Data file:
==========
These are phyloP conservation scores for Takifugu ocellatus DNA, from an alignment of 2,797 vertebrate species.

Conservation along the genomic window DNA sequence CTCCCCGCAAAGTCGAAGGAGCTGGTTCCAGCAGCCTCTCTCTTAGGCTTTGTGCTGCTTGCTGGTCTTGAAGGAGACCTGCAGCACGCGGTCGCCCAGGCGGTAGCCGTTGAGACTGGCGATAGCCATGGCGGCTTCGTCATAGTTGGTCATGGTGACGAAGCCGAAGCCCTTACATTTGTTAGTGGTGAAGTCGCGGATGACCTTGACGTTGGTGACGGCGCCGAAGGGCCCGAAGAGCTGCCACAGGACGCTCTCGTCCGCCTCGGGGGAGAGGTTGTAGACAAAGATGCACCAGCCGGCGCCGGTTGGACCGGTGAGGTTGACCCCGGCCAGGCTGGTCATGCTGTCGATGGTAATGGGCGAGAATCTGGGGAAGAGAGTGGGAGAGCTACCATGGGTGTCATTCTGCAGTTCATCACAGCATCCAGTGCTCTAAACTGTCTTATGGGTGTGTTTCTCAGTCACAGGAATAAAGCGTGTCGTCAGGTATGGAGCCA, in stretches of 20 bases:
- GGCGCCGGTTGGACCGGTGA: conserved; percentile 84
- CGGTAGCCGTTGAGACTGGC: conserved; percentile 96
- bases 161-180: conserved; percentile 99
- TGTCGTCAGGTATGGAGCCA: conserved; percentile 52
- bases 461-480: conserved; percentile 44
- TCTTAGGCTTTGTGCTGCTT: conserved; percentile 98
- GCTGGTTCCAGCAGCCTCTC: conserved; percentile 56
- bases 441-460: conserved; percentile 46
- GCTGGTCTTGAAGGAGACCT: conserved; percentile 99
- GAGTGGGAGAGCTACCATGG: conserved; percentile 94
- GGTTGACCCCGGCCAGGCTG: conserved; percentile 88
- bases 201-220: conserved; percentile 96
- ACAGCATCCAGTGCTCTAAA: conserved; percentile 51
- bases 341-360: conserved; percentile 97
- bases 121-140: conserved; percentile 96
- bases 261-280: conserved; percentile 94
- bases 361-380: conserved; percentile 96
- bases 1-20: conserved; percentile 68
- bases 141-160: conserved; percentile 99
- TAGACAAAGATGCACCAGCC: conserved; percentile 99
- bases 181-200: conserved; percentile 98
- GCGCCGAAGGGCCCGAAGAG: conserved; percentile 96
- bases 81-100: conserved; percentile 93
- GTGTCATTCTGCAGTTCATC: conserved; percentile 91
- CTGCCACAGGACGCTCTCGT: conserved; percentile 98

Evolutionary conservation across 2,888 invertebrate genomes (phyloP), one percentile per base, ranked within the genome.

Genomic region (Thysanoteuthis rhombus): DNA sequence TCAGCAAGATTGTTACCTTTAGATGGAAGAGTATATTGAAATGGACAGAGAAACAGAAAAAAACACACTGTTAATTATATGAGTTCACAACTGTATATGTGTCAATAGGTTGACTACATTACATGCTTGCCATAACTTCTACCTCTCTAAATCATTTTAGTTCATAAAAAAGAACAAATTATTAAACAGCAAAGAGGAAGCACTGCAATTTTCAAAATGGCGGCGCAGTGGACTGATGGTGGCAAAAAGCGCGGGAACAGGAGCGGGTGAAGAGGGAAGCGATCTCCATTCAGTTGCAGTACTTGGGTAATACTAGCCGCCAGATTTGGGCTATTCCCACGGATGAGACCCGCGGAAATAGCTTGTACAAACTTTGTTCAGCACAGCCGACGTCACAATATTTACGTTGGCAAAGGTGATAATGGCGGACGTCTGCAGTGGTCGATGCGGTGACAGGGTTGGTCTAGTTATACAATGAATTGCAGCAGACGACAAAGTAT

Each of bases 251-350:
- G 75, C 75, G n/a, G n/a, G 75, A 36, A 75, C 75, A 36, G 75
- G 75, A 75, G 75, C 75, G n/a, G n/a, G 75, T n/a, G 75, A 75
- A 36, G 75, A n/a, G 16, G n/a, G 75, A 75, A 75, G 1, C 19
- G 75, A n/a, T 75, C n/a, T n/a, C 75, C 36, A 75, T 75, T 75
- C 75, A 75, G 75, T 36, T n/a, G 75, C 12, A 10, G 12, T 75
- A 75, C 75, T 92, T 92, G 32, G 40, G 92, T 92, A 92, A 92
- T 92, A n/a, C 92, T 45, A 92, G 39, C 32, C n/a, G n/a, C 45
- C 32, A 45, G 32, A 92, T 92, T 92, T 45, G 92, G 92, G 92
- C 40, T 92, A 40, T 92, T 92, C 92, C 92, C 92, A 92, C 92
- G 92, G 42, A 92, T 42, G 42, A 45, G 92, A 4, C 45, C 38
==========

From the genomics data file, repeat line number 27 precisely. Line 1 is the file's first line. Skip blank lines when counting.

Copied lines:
- CTGCCACAGGACGCTCTCGT: conserved; percentile 98